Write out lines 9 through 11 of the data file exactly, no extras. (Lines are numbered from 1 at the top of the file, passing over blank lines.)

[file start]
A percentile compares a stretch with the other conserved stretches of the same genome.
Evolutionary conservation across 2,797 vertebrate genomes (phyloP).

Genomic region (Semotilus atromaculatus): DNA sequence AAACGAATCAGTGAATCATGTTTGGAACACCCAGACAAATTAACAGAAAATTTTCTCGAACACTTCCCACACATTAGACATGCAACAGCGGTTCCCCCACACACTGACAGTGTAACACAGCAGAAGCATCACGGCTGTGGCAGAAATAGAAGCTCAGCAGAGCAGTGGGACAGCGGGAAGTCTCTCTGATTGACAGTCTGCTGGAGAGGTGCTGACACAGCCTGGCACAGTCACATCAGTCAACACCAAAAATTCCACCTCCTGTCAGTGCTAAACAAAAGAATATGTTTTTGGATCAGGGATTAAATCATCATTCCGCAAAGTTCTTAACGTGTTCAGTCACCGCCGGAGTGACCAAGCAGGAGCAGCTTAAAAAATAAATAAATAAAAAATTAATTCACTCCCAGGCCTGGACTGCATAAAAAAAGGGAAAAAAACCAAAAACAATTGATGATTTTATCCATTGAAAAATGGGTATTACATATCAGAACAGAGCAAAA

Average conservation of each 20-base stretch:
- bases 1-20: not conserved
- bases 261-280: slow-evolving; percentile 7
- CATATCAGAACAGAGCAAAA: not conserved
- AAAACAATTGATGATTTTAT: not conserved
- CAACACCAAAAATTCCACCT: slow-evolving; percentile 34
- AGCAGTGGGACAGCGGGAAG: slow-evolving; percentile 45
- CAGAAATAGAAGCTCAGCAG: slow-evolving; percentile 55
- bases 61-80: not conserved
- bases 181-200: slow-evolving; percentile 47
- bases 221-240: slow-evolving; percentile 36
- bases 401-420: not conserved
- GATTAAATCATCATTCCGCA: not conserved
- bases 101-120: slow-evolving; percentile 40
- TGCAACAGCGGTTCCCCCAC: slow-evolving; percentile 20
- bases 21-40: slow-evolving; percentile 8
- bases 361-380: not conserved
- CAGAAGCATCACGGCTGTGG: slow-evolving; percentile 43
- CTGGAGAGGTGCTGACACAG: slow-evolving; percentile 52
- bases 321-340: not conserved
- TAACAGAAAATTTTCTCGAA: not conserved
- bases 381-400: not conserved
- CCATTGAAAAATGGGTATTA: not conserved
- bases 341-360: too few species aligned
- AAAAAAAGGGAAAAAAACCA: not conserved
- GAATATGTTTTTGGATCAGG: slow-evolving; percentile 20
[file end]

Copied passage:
- CAACACCAAAAATTCCACCT: slow-evolving; percentile 34
- AGCAGTGGGACAGCGGGAAG: slow-evolving; percentile 45
- CAGAAATAGAAGCTCAGCAG: slow-evolving; percentile 55